About Us

About Us


Harvey Allison, while working as a physicist in Thomas A. Edison's research laboratory in New Jersey, recognized the need for a rapid method of cutting very hard materials, such as tungsten and glass. He finally decided the need was great enough to warrant starting a business to manufacture Abrasive Cutting Wheels.

In the fall of 1919, he rented a corner of a small factory located on Park Avenue in New York City, formed his own Company, and began the process of developing a rubber bonded, very thin, cutting wheel. His success led to steady growth of the business until 1930, at which time a combination of poor business conditions, his own declining health, and the development of resin bonded abrasive wheels threatened to close the business.

He decided to collaborate with a manufacturer of dry cutting machines, Campbell Machine Co. of Bridgeport, Connecticut., to develop machines that would make his rubber wheels more competitive in performance with the Bakelite (resin) bonded wheels. The two companies worked closely together and eventually combined to form the Allison-Campbell Division, which pioneered the development of machines and wheels used throughout the world for cutting all types of materials by the wet process. Later, machines and wheels were developed for use in cutting materials dry.

As a result of the joint effort, and the subsequent growth of the business, Harvey moved his plant in 1936 from New York City to Bridgeport, Connecticut, into larger facilities, and to be nearer to the Campbell Machine Division.

Harvey Allison died in 1939, was succeeded first by his brother Franklin, and then later by his nephew, Hugh Allison, who managed the rapid growth of the company until his retirement in 1968.

In 1967, the Company moved into a new 100,000 sq. ft. facility in Shelton, Connecticut.. The Campbell Machine Division product line was sold to W. J. Savage Co. of Knoxville, Tennessee in 1977.

In late 1986, the Allison-Campbell Division was purchased by Allison Abrasives, Inc., a closely-held independent company which was headed by Donald A. Farmer. The entire manufacturing operations were moved in late 1987 to a modern 175,000 square foot manufacturing facility located in Lancaster, Kentucky.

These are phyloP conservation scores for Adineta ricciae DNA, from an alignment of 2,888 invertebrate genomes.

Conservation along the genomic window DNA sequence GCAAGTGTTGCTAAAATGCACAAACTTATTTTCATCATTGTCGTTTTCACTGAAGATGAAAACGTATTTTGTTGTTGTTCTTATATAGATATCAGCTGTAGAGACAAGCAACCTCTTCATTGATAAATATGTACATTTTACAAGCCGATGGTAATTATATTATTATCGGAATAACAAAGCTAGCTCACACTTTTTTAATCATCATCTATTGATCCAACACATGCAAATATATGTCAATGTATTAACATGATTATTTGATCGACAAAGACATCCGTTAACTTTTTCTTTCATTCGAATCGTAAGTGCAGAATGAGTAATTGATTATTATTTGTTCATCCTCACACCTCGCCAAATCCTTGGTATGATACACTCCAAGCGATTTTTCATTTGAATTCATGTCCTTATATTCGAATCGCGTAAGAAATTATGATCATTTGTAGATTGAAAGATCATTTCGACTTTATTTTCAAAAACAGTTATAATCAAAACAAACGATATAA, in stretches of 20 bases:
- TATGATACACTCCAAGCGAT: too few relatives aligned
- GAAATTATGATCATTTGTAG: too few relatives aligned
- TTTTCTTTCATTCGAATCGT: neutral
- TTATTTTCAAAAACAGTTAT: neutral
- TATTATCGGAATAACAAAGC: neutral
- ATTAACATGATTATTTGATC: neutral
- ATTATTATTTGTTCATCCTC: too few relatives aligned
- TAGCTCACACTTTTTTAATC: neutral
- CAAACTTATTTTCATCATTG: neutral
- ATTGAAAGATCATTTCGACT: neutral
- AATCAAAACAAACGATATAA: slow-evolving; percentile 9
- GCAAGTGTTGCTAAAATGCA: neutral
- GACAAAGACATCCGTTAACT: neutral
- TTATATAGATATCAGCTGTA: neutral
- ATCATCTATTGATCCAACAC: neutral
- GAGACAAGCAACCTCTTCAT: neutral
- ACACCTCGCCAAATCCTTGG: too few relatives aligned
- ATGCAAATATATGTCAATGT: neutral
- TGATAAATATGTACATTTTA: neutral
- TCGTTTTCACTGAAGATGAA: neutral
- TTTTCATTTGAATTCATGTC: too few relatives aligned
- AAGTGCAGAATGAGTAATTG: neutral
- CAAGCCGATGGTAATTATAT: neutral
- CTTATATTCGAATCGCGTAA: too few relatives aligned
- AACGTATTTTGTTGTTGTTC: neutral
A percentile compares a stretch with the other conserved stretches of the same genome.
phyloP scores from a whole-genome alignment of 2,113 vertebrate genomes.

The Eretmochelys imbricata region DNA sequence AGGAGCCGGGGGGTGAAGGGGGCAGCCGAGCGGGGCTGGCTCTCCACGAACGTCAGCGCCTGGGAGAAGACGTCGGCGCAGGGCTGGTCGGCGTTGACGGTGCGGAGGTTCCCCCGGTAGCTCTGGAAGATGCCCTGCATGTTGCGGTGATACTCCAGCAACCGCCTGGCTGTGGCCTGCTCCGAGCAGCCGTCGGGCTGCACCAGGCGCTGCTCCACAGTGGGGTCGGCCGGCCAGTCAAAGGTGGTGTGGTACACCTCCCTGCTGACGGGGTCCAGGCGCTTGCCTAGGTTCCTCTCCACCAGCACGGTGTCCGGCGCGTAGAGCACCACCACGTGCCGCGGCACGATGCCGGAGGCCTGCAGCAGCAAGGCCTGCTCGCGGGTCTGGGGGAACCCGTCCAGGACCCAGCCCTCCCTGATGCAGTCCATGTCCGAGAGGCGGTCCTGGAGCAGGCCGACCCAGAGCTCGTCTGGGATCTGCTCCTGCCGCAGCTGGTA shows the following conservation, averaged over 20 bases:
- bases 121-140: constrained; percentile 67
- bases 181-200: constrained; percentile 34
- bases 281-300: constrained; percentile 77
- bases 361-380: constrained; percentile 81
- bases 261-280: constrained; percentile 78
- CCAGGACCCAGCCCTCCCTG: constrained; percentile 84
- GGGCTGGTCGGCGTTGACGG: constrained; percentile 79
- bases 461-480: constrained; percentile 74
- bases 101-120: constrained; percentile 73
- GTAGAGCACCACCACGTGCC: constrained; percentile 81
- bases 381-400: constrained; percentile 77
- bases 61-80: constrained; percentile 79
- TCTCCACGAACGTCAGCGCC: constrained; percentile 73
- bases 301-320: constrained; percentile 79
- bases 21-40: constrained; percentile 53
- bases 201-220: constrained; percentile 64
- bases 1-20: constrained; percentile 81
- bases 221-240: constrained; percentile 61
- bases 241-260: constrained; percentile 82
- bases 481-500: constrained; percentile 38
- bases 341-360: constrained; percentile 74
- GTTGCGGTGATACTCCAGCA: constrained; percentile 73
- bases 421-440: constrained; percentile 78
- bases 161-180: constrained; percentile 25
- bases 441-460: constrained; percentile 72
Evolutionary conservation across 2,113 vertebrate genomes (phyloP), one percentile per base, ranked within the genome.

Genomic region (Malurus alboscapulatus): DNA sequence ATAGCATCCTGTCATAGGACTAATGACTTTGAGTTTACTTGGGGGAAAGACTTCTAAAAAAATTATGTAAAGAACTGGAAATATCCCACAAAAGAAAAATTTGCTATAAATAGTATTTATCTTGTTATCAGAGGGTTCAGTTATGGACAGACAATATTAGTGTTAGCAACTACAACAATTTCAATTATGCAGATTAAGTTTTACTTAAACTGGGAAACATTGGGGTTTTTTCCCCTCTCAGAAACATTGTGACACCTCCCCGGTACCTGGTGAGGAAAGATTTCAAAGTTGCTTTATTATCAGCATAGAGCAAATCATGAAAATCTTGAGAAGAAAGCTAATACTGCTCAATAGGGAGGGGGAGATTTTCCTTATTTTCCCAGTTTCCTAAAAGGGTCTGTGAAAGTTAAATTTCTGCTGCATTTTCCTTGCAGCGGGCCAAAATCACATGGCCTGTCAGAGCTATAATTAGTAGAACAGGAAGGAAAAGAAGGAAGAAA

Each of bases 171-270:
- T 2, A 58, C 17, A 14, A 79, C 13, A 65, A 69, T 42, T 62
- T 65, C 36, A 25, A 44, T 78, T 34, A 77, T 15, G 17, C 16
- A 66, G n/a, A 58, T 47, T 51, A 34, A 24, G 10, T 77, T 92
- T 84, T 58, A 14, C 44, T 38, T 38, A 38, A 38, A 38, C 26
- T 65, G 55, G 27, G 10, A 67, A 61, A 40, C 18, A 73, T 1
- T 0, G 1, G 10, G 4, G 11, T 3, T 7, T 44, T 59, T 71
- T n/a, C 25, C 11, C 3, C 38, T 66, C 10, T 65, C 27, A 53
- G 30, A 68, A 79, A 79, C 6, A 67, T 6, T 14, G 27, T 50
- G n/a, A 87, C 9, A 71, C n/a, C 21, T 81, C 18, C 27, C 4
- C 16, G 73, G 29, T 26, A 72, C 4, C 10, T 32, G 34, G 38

Allison Abrasives, Inc. has maintained its position as the leader in abrasive cutting, pioneering many of the advancements in this field. The Company manufactures the most complete line of abrasive cutting wheels in the world. A full range of wheel diameters, from 1" through 63", is manufactured in rubber, rubber-resin, and resin bond types. The Company also manufactures a complete line of hot pressed, resin-bonded cut-off wheels for cutting gates and risers in the foundry industry, as well as a line of rubber-bonded regulating (feed) wheels used in centerless grinding.

Applications range from cutting titanium billets into slugs to be forged into landing gear components for 777 aircraft, to slicing very small sections of metal to be mounted, polished, and studied under a microscope in a metallurgical laboratory. Allison wheels are used to cut rail for the railroad industry, to cut glass tubing, to cut high-temperature, high strength alloys of all types, jet engine blades, automotive components, golf shafts, concrete, and numerous other materials.


Abrasive cutting wheels are consumable products, and it is therefore critical that the "right" wheel for the job is provided in order to minimize costs and to maintain the integrity of the material being cut.

Allison wheels are engineered products, that is, each product is specifically formulated to meet the requirements for a particular application. Allison's expertise in providing top quality, premium-performance, cut-off wheels is recognized worldwide.

In order to best serve the customer's needs for abrasive cutting, a direct sales and service force of experts is located in all of the major market areas. One of the finest distributor organizations in the world is available to serve your needs.

WARNING: Comply with current ANSI B7.1 safety requirements and OSHA. Failure to comply can result in serious physical injury.